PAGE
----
It seems that every day we hear stories of secular newspapers realizing it’s not worth the cost of their reporters, the paper, or the printing. Even with advertising revenues helping to pay their costs!
So why do we think it’s worth the church’s expense to pay for bulletins? Actually, it’s not really the “cost” that’s created this dilemma. The real issue is that the majority of people now want to get their news in another way. Online.
The newspaper industry has lived in denial as their subscriptions have dwindled. And I believe that the church is fooling themselves with faux reasons for keeping the little-read newsletter we call a bulletin. Or worship guide.
But wait! The church needs to consider a few things before writing the obituary on the dearly-clung-to pamphlet of announcements.
- Perhaps reduce; before removing. We work with several churches that saw the writing on the wall. Their bulletins are left on the pew, or tossed into the garbage moments after the service. People call the church office asking about things that are “clearly in the bulletin”. Sound familiar? Are you scared to ax the activity of bulletin manufacturing? Understandable. So maybe don’t consider stopping it initially; instead go to an abbreviated edition. Maybe stop all those extra inserts; or switch to a 5.5” x 8.5” rather than your folded 8.5” x 11”, or create an even smaller postcard sized handout. People will get the most important information; and you’ll start saving money — while introducing change.
- Figure out if your website is trusted. People get news and articles from trusted locations. For decades we’ve been getting our times and dates from a well-proofed bulletin. And now you’re telling people to start getting that info at your website. But maybe they’ve discovered a poorly designed website; or can’t find the information; and at worse, the information isn’t consistently correct. So they return to the status quo. The doomed worship guide. If you’re going to ditch the handout; be sure you have an excellent, well-organized website first. And ensure it’s accurate with up-to-date information.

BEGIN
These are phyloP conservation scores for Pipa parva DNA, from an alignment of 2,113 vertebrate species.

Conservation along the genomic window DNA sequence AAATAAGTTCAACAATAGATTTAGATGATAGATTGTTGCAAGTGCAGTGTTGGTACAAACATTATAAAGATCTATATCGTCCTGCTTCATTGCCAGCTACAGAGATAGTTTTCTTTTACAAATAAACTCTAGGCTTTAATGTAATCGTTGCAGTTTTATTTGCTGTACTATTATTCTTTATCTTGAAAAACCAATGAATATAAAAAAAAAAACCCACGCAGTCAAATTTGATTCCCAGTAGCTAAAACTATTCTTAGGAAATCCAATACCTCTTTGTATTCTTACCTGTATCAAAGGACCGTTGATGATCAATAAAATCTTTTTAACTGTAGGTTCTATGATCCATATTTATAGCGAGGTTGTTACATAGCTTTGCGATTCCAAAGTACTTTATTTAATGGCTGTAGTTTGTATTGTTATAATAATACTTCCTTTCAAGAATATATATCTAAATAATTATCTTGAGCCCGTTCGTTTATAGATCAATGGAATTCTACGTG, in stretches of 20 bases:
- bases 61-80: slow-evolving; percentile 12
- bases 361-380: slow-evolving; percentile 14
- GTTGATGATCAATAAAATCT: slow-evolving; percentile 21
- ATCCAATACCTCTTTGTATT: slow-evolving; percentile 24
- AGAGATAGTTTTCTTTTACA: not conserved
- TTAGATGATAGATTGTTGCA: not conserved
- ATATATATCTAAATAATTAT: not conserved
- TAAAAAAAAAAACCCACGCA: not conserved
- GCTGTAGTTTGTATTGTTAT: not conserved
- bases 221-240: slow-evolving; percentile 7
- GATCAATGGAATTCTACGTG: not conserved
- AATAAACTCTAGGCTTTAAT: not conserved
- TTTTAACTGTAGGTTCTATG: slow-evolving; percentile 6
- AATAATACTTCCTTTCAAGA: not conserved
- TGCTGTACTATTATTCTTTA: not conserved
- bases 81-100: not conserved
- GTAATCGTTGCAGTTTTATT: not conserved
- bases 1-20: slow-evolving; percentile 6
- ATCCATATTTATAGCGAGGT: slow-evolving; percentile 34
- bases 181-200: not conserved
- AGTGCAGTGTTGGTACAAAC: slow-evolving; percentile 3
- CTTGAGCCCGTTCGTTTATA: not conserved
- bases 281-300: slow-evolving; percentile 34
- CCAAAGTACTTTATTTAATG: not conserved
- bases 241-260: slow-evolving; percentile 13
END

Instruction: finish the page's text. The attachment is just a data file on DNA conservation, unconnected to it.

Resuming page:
- Have an effective alternative; delivered just-in-time. Everyone has email; and we love to get reminders from places we feel part of. Be sure you use Constant Contact, Mail Chimp, or similar, to manage your lists, conform to CANSPAM regulations, and is easily customizable to deliver a simple branded listing to your audiences. I’d recommend a Thursday, late-afternoon delivery. But experiment at open-rates for the best time. Need an order of service or liturgical items? Consider projecting them on the lower third of the screen (if appropriate).
- Determine what your ushers will do with their hands. Yes. Ushers used to be the people at the doors who walked families to their pews and delivered that soon-to-be Bible Bookmark to each person. Remove that handout while realizing that most ushers don’t guide people to their seats now; and what a conundrum! Maybe, they can actually welcome, answer questions, direct visitors, and love on people. Perhaps their purpose will be better administered without a bulletin!
Have those things in place? Then pull the trigger. You’ll be surprised that most people won’t even show up for the funeral; or even grieve for the aging parchment. And those that do? Offer to print a version of your eblast for them (maybe even set up a printer for that purpose in the foyer. Just monitor how many use it).
This post originally appeared in the Weekly Update for the National Association of Church Business Administration (NACBA). Mark MacDonald is a regular writer for this and other national publications.